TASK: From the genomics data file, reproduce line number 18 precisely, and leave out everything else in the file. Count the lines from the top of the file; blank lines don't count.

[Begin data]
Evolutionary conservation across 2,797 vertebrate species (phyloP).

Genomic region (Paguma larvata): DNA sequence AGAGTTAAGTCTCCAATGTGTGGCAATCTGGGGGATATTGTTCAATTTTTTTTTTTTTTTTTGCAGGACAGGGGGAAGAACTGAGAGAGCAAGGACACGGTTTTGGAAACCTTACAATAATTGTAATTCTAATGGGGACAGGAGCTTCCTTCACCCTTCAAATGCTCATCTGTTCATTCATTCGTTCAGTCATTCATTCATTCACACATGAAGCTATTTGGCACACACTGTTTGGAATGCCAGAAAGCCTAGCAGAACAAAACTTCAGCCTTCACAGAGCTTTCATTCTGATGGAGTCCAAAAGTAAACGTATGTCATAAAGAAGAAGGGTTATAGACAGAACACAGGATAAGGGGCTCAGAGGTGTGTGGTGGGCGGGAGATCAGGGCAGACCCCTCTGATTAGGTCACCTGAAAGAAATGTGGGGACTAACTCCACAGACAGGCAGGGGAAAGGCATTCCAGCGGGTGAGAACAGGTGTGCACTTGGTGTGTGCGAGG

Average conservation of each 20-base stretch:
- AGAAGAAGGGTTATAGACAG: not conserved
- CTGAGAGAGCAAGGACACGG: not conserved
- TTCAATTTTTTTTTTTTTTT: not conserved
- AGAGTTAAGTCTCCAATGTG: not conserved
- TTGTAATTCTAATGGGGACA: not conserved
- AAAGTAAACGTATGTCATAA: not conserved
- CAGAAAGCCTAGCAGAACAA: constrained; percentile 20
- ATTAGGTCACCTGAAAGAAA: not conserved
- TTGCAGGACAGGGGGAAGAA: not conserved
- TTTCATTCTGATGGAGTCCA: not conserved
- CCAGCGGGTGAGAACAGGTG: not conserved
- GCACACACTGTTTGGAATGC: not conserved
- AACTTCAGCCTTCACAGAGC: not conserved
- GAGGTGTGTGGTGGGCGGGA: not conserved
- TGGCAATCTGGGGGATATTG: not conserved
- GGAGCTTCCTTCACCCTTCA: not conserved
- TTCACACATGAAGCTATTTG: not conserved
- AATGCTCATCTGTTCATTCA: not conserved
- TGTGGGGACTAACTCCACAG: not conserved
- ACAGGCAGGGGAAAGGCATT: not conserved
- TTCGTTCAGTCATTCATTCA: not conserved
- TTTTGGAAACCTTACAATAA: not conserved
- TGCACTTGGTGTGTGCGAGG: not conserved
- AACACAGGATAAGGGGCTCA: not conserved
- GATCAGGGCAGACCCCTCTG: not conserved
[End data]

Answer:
- TGGCAATCTGGGGGATATTG: not conserved